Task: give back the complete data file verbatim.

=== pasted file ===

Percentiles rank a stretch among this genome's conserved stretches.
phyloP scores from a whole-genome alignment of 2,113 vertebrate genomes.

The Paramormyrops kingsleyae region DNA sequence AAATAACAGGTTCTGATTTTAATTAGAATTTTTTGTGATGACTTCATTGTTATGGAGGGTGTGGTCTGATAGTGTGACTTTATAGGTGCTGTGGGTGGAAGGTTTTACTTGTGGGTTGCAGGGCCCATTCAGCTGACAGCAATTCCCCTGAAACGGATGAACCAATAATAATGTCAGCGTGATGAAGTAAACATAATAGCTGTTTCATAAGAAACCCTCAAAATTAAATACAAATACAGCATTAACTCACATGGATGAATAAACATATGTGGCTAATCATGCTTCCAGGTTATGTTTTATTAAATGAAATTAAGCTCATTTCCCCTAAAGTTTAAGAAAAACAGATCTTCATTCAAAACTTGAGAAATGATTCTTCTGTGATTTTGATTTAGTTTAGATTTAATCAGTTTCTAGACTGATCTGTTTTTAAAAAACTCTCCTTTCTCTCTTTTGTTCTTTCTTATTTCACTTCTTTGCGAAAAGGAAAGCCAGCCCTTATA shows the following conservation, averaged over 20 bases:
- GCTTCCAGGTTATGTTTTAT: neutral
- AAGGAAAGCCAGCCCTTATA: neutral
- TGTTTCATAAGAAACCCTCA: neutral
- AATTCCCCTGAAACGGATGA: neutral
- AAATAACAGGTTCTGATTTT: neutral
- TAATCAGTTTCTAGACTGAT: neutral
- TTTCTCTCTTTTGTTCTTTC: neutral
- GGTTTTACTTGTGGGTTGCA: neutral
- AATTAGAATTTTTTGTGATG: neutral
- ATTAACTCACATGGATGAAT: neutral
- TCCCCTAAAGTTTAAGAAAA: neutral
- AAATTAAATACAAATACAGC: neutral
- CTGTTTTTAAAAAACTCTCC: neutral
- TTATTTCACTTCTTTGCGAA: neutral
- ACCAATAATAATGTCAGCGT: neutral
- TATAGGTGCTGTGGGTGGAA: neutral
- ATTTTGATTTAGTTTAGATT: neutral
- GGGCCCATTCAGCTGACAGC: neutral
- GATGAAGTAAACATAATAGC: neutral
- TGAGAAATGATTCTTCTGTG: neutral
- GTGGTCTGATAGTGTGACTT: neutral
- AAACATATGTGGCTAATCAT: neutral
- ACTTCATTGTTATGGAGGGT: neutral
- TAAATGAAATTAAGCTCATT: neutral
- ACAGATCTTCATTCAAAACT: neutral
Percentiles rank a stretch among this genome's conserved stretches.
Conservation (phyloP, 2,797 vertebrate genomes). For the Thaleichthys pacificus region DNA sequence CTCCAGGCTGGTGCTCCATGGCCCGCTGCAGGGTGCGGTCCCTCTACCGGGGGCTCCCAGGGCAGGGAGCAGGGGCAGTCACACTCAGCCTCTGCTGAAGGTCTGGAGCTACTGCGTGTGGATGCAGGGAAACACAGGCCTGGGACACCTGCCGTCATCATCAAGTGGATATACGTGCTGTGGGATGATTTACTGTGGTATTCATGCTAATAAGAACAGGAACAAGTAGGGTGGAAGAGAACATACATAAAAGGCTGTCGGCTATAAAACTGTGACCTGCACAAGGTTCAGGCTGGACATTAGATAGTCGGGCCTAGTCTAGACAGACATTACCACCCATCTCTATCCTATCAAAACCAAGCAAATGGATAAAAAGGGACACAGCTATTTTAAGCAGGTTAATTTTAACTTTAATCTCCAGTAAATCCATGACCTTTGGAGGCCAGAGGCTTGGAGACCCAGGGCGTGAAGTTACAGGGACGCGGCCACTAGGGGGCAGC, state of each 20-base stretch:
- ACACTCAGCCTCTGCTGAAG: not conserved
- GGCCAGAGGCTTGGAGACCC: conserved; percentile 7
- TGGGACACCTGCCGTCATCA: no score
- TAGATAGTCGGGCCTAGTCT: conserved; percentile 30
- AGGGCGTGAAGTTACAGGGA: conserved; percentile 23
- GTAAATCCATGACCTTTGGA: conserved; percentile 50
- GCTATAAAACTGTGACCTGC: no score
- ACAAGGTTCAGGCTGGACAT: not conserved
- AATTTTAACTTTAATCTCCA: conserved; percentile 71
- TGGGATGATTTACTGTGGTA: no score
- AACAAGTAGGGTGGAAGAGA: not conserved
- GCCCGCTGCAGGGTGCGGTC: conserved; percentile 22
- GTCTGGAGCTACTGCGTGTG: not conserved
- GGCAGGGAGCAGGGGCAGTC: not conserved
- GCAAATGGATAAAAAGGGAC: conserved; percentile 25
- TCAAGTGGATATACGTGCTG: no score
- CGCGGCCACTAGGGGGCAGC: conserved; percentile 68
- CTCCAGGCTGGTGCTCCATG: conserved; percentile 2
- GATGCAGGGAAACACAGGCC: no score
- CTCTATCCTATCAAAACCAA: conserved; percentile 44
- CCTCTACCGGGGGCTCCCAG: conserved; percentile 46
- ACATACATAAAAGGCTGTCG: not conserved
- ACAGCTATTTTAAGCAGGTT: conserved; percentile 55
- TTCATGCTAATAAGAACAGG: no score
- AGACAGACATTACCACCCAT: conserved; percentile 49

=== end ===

Percentiles rank a stretch among this genome's conserved stretches.
phyloP scores from a whole-genome alignment of 2,113 vertebrate genomes.

The Paramormyrops kingsleyae region DNA sequence AAATAACAGGTTCTGATTTTAATTAGAATTTTTTGTGATGACTTCATTGTTATGGAGGGTGTGGTCTGATAGTGTGACTTTATAGGTGCTGTGGGTGGAAGGTTTTACTTGTGGGTTGCAGGGCCCATTCAGCTGACAGCAATTCCCCTGAAACGGATGAACCAATAATAATGTCAGCGTGATGAAGTAAACATAATAGCTGTTTCATAAGAAACCCTCAAAATTAAATACAAATACAGCATTAACTCACATGGATGAATAAACATATGTGGCTAATCATGCTTCCAGGTTATGTTTTATTAAATGAAATTAAGCTCATTTCCCCTAAAGTTTAAGAAAAACAGATCTTCATTCAAAACTTGAGAAATGATTCTTCTGTGATTTTGATTTAGTTTAGATTTAATCAGTTTCTAGACTGATCTGTTTTTAAAAAACTCTCCTTTCTCTCTTTTGTTCTTTCTTATTTCACTTCTTTGCGAAAAGGAAAGCCAGCCCTTATA shows the following conservation, averaged over 20 bases:
- GCTTCCAGGTTATGTTTTAT: neutral
- AAGGAAAGCCAGCCCTTATA: neutral
- TGTTTCATAAGAAACCCTCA: neutral
- AATTCCCCTGAAACGGATGA: neutral
- AAATAACAGGTTCTGATTTT: neutral
- TAATCAGTTTCTAGACTGAT: neutral
- TTTCTCTCTTTTGTTCTTTC: neutral
- GGTTTTACTTGTGGGTTGCA: neutral
- AATTAGAATTTTTTGTGATG: neutral
- ATTAACTCACATGGATGAAT: neutral
- TCCCCTAAAGTTTAAGAAAA: neutral
- AAATTAAATACAAATACAGC: neutral
- CTGTTTTTAAAAAACTCTCC: neutral
- TTATTTCACTTCTTTGCGAA: neutral
- ACCAATAATAATGTCAGCGT: neutral
- TATAGGTGCTGTGGGTGGAA: neutral
- ATTTTGATTTAGTTTAGATT: neutral
- GGGCCCATTCAGCTGACAGC: neutral
- GATGAAGTAAACATAATAGC: neutral
- TGAGAAATGATTCTTCTGTG: neutral
- GTGGTCTGATAGTGTGACTT: neutral
- AAACATATGTGGCTAATCAT: neutral
- ACTTCATTGTTATGGAGGGT: neutral
- TAAATGAAATTAAGCTCATT: neutral
- ACAGATCTTCATTCAAAACT: neutral
Percentiles rank a stretch among this genome's conserved stretches.
Conservation (phyloP, 2,797 vertebrate genomes). For the Thaleichthys pacificus region DNA sequence CTCCAGGCTGGTGCTCCATGGCCCGCTGCAGGGTGCGGTCCCTCTACCGGGGGCTCCCAGGGCAGGGAGCAGGGGCAGTCACACTCAGCCTCTGCTGAAGGTCTGGAGCTACTGCGTGTGGATGCAGGGAAACACAGGCCTGGGACACCTGCCGTCATCATCAAGTGGATATACGTGCTGTGGGATGATTTACTGTGGTATTCATGCTAATAAGAACAGGAACAAGTAGGGTGGAAGAGAACATACATAAAAGGCTGTCGGCTATAAAACTGTGACCTGCACAAGGTTCAGGCTGGACATTAGATAGTCGGGCCTAGTCTAGACAGACATTACCACCCATCTCTATCCTATCAAAACCAAGCAAATGGATAAAAAGGGACACAGCTATTTTAAGCAGGTTAATTTTAACTTTAATCTCCAGTAAATCCATGACCTTTGGAGGCCAGAGGCTTGGAGACCCAGGGCGTGAAGTTACAGGGACGCGGCCACTAGGGGGCAGC, state of each 20-base stretch:
- ACACTCAGCCTCTGCTGAAG: not conserved
- GGCCAGAGGCTTGGAGACCC: conserved; percentile 7
- TGGGACACCTGCCGTCATCA: no score
- TAGATAGTCGGGCCTAGTCT: conserved; percentile 30
- AGGGCGTGAAGTTACAGGGA: conserved; percentile 23
- GTAAATCCATGACCTTTGGA: conserved; percentile 50
- GCTATAAAACTGTGACCTGC: no score
- ACAAGGTTCAGGCTGGACAT: not conserved
- AATTTTAACTTTAATCTCCA: conserved; percentile 71
- TGGGATGATTTACTGTGGTA: no score
- AACAAGTAGGGTGGAAGAGA: not conserved
- GCCCGCTGCAGGGTGCGGTC: conserved; percentile 22
- GTCTGGAGCTACTGCGTGTG: not conserved
- GGCAGGGAGCAGGGGCAGTC: not conserved
- GCAAATGGATAAAAAGGGAC: conserved; percentile 25
- TCAAGTGGATATACGTGCTG: no score
- CGCGGCCACTAGGGGGCAGC: conserved; percentile 68
- CTCCAGGCTGGTGCTCCATG: conserved; percentile 2
- GATGCAGGGAAACACAGGCC: no score
- CTCTATCCTATCAAAACCAA: conserved; percentile 44
- CCTCTACCGGGGGCTCCCAG: conserved; percentile 46
- ACATACATAAAAGGCTGTCG: not conserved
- ACAGCTATTTTAAGCAGGTT: conserved; percentile 55
- TTCATGCTAATAAGAACAGG: no score
- AGACAGACATTACCACCCAT: conserved; percentile 49